lllfllrll. md ama. md mart arma! Example Pressure Tap IV 7 l2 2.6 0.0036 A V 689 2.5 0.003: B V! 87 2.] 0.0036 C EXAMPLE Vll lX In order to demonstrate that the partial plugging process is to some degree reversible, l.5 pore volumes of acetone are then pumped through the sandstone core plugged as described in Examples 1V, V, and V]. The permeabilities are then redetermined by 1.8 percent NaCl solution. Experimental results were as follows:

in-mm. of flmrl Example Pressure Tap Vll l8.0 690 A Vlll 6.0 240 B lX 5.4 260 C EXAMPLE X Referring to FIG. la a production well 1 extends downward through an oilbearing zone 2 and a waterbearing zone 3. The well-bore has perforations 4 which permit it to withdraw oil from approximately the midpoint of the oil-bearing zone 2. However, when the rate of production is increased, water coning" occurs with water from zone 3 being pulled upward until it enters the perforations 4, thus reducing the percentage oil in the production from well 1. To permit high production rates from the well while minimizing water coning, it is necessary to block the water zone 3 from the oil zone 2 at least in the area near to the well-bore.

Referring to FIG. lb, a cylindrical packet 6 is placed to block perforations 4 while allowing flow down through the well-bore l to a new set of perforations 5 communicating with the water-bearing zone 3.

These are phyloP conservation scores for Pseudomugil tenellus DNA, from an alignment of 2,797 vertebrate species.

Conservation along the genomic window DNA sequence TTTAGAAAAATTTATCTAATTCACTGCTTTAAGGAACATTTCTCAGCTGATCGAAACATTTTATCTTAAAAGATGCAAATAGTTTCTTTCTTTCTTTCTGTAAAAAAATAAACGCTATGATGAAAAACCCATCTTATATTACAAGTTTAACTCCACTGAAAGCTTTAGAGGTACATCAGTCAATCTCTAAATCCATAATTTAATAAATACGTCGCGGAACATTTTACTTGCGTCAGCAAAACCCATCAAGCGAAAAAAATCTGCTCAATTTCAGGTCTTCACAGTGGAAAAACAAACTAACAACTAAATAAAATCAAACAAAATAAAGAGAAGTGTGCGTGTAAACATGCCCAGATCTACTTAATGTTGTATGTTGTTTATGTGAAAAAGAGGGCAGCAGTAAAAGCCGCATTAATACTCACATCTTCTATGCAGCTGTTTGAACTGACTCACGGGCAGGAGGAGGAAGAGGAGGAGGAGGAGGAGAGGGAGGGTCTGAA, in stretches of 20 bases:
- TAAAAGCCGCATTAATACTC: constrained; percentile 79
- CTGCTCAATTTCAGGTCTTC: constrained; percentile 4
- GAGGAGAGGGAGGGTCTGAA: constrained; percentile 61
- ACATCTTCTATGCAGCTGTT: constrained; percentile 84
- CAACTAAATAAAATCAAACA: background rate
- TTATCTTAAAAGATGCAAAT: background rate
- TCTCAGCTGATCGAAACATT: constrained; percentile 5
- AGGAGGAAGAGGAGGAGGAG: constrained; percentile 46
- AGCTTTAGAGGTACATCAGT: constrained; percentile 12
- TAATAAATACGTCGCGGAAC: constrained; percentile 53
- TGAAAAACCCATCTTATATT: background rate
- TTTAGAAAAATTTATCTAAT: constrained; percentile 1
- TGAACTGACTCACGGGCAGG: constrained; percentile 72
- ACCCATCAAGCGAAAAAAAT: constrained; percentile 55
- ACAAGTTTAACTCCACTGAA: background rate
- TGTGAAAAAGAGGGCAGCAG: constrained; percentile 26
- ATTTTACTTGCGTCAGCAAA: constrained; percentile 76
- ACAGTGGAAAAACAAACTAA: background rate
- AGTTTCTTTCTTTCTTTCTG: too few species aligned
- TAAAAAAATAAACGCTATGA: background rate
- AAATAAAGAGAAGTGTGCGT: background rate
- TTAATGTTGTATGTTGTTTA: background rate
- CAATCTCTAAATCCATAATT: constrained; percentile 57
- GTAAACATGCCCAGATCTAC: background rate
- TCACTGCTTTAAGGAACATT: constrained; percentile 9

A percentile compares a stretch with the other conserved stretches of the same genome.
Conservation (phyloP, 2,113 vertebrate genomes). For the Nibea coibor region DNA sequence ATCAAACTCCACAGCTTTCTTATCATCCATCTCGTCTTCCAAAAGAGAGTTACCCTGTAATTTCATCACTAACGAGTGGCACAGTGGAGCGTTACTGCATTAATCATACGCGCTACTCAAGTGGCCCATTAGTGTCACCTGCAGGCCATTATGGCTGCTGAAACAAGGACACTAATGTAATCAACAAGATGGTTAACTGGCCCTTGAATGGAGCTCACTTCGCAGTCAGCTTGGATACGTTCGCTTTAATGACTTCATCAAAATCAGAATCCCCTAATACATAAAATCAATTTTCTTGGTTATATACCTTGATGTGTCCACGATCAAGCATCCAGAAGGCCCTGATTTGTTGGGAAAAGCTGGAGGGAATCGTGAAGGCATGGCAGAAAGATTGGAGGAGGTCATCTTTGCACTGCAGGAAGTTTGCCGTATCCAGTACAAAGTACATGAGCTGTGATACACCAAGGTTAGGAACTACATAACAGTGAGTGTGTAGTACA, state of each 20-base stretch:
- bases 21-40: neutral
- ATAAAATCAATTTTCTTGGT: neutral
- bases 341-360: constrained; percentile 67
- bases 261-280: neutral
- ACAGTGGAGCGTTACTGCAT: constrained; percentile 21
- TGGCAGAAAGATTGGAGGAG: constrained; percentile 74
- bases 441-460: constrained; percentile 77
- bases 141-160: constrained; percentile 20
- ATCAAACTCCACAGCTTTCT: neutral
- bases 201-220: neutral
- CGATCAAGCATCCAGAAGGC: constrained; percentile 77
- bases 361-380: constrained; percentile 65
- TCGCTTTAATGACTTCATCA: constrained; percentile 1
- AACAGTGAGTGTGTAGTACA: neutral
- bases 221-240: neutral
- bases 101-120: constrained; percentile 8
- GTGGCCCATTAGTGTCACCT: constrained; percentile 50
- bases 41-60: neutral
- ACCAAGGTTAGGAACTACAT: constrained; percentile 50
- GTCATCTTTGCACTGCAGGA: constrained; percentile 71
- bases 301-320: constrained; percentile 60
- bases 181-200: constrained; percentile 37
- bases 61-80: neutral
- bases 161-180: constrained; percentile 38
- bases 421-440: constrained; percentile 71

An aqueous solution (I M. in NaOH) containing 5 percent by weight of the compound produced in Example l is injected into well-bore l and flows out through perforations 5 displacing water from a cylindrical area within zone 3. Following injection, the well is shut in for l to days. After this time, precipitation of the hydrolyzed derivatives from the aqueous solution is substantially complete and the permeability of zone 7 is substantially reduced.

Referring to FIG. 10, packer 6 is moved to unblock perforations 4 communicating with the oil-bearing zone and to block perforations 5 communicating with the water-bearing zone. Production is thereafter resumed with an appreciable reduction in water coning even at production rates in excess of those at which water coning had been observed previously. Modifications of the Invention It should be understood that the invention is capable of a variety of modifications and variations which will be made apparent to those skilled in the art by a reading of the specification. For example, the invention can be practiced in gas wells.

What is claimed is: